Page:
Cartilaginous fishes (Chondrichthyes) are the most basal class of vertebrates from which retrovirus has been reported [5]. Here, I analyzed the recently available genome sequence of the elephant shark (Callorhinchus milii), a high-quality genome assembly covering approximately 94% of the C. milii genome, for retroviral insertions [6]. The tBLASTn algorithm with various representative retroviral Pol protein sequences was employed to screen the elephant shark genome for candidate ERV sequences. To distinguish ERVs from other LTR-retrotransposons, I used a strict criterion: only the retroviral Pol protein homolog sequence with a downstream Env protein homolog is defined as an ERV element. After initial identification of ERVs, the BLASTn algorithm was used to identify short ERV fragments. My genome-scale screening procedure identified three complete or nearly complete ERV insertions (within the C. milii genome scaffolds 2, 324, and 2324, respectively; Additional file 1: Dataset 1) and many short ERV fragments in the elephant shark genome. I designate these retroviral elements “C. milli ERVs” (CmiERVs).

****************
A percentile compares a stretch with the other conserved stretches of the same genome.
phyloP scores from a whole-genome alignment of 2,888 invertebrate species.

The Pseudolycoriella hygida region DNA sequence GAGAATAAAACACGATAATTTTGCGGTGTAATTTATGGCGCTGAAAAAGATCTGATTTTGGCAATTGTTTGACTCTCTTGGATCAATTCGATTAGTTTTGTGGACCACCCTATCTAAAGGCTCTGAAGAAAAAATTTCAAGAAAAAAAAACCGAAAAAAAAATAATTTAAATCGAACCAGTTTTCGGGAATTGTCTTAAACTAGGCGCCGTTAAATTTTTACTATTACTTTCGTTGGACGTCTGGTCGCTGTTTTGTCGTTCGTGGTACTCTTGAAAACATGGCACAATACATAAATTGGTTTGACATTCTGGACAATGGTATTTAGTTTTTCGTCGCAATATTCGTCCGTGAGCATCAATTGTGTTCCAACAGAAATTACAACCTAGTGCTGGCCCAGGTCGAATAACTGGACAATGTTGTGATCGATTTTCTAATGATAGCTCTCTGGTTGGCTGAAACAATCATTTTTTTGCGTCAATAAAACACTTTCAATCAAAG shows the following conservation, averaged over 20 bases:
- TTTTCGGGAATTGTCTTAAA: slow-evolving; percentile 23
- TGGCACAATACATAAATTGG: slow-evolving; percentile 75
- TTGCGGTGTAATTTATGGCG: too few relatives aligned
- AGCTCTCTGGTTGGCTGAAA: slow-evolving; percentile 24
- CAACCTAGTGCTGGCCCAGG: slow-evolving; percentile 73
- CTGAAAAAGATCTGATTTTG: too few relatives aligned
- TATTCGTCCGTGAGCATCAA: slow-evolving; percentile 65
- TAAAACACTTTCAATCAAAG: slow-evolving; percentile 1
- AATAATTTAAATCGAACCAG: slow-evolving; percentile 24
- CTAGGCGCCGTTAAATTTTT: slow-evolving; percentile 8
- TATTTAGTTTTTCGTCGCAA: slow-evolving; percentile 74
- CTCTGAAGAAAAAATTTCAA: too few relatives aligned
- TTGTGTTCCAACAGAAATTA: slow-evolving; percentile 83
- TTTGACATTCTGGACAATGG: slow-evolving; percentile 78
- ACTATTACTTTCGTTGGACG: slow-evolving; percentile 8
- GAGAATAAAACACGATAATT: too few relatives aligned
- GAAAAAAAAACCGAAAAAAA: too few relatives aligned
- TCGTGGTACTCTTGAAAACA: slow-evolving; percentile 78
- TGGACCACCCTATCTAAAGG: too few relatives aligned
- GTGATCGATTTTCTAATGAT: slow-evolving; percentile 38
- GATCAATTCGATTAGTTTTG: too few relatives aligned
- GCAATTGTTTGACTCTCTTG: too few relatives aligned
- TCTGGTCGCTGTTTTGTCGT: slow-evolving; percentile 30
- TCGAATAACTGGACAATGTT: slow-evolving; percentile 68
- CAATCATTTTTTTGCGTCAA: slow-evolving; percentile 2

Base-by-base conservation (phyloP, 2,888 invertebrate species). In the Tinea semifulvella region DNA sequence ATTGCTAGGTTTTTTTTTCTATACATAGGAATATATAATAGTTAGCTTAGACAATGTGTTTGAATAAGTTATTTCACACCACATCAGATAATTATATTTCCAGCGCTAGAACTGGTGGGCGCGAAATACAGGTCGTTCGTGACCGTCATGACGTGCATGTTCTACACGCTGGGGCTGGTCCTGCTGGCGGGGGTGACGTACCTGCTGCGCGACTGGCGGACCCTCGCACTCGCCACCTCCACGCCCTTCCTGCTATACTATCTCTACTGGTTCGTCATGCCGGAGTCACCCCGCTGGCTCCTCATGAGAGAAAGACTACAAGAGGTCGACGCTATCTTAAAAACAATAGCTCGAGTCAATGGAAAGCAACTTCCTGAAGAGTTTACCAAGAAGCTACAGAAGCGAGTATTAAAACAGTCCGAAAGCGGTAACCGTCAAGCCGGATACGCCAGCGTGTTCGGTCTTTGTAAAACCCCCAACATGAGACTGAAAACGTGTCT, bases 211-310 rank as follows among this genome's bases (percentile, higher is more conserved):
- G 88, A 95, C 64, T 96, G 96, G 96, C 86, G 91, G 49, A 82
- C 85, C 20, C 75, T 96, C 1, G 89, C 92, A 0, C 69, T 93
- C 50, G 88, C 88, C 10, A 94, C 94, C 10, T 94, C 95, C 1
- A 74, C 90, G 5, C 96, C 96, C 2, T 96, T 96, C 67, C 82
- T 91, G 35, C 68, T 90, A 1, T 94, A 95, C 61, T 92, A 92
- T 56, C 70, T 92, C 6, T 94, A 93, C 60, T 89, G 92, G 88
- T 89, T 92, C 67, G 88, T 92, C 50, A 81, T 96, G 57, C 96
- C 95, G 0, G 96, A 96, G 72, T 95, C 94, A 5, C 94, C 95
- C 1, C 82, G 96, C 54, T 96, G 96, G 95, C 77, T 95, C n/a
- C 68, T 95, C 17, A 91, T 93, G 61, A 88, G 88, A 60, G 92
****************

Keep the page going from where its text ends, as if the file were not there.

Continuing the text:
To assess the relationship between CmiERVs and other retroviruses, CmiERV and representative retroviral Pol protein sequences (Additional file 2: Table S1) were aligned using MUSCLE [7]. The ambiguous regions in the Pol protein alignments were removed using Gblocks 0.91b and then manually edited [8]. Phylogenetic analyses were performed using MrBayes 3.1.2 [9]. My phylogenetic analysis shows that these CmiERVs form three distinct lineages (Figure 1). Lineage I CmiERVs cluster with the retroviruses isolated from the snakehead fish (Ophicephalus striatus), while lineage II and III CmiERVs cluster with the epsilonretroviruses isolated from the walleye (Sander vitreus) and amphibians. CmiERV lineage I and lineages II/III are only distantly related to each other. These CmiERV lineages are likely to result from three independent retroviral invasion events. My analysis provides clear evidence there is extensive retroviral diversity in the elephant shark. It is possible that exogenous retroviruses related to CmiERVs identified here are still circulating in the elephant shark and possibly other Chondichthyes.